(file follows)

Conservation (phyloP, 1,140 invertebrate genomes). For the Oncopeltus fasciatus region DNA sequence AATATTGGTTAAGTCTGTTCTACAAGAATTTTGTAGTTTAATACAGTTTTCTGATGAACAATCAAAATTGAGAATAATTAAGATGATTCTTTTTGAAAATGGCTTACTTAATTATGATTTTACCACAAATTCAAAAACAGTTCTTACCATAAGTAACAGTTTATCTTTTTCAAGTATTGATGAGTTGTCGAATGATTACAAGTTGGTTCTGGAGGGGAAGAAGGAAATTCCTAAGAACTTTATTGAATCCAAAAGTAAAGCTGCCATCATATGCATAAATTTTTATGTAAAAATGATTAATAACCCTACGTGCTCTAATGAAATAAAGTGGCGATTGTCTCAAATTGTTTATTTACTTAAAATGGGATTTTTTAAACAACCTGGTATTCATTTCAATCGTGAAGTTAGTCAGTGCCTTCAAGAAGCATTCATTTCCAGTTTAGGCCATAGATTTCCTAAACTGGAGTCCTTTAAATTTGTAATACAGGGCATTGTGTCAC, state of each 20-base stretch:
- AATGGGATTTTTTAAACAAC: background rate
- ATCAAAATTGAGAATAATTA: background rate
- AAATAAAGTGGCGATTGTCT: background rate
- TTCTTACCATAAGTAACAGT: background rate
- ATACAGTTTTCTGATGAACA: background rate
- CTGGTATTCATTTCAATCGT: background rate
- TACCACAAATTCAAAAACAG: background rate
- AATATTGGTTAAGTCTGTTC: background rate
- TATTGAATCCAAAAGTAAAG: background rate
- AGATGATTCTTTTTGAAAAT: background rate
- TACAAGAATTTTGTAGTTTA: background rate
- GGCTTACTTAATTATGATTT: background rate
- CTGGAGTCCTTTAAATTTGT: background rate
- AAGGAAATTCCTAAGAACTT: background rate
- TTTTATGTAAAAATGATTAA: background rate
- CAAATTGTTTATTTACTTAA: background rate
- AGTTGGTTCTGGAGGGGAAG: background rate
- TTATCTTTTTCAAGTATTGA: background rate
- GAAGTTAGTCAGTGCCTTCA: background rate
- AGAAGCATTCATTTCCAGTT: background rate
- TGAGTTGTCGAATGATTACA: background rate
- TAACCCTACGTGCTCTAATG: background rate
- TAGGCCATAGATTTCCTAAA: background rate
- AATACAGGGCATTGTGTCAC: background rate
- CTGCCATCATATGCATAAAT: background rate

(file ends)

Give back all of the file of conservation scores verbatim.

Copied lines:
Conservation (phyloP, 1,140 invertebrate genomes). For the Oncopeltus fasciatus region DNA sequence AATATTGGTTAAGTCTGTTCTACAAGAATTTTGTAGTTTAATACAGTTTTCTGATGAACAATCAAAATTGAGAATAATTAAGATGATTCTTTTTGAAAATGGCTTACTTAATTATGATTTTACCACAAATTCAAAAACAGTTCTTACCATAAGTAACAGTTTATCTTTTTCAAGTATTGATGAGTTGTCGAATGATTACAAGTTGGTTCTGGAGGGGAAGAAGGAAATTCCTAAGAACTTTATTGAATCCAAAAGTAAAGCTGCCATCATATGCATAAATTTTTATGTAAAAATGATTAATAACCCTACGTGCTCTAATGAAATAAAGTGGCGATTGTCTCAAATTGTTTATTTACTTAAAATGGGATTTTTTAAACAACCTGGTATTCATTTCAATCGTGAAGTTAGTCAGTGCCTTCAAGAAGCATTCATTTCCAGTTTAGGCCATAGATTTCCTAAACTGGAGTCCTTTAAATTTGTAATACAGGGCATTGTGTCAC, state of each 20-base stretch:
- AATGGGATTTTTTAAACAAC: background rate
- ATCAAAATTGAGAATAATTA: background rate
- AAATAAAGTGGCGATTGTCT: background rate
- TTCTTACCATAAGTAACAGT: background rate
- ATACAGTTTTCTGATGAACA: background rate
- CTGGTATTCATTTCAATCGT: background rate
- TACCACAAATTCAAAAACAG: background rate
- AATATTGGTTAAGTCTGTTC: background rate
- TATTGAATCCAAAAGTAAAG: background rate
- AGATGATTCTTTTTGAAAAT: background rate
- TACAAGAATTTTGTAGTTTA: background rate
- GGCTTACTTAATTATGATTT: background rate
- CTGGAGTCCTTTAAATTTGT: background rate
- AAGGAAATTCCTAAGAACTT: background rate
- TTTTATGTAAAAATGATTAA: background rate
- CAAATTGTTTATTTACTTAA: background rate
- AGTTGGTTCTGGAGGGGAAG: background rate
- TTATCTTTTTCAAGTATTGA: background rate
- GAAGTTAGTCAGTGCCTTCA: background rate
- AGAAGCATTCATTTCCAGTT: background rate
- TGAGTTGTCGAATGATTACA: background rate
- TAACCCTACGTGCTCTAATG: background rate
- TAGGCCATAGATTTCCTAAA: background rate
- AATACAGGGCATTGTGTCAC: background rate
- CTGCCATCATATGCATAAAT: background rate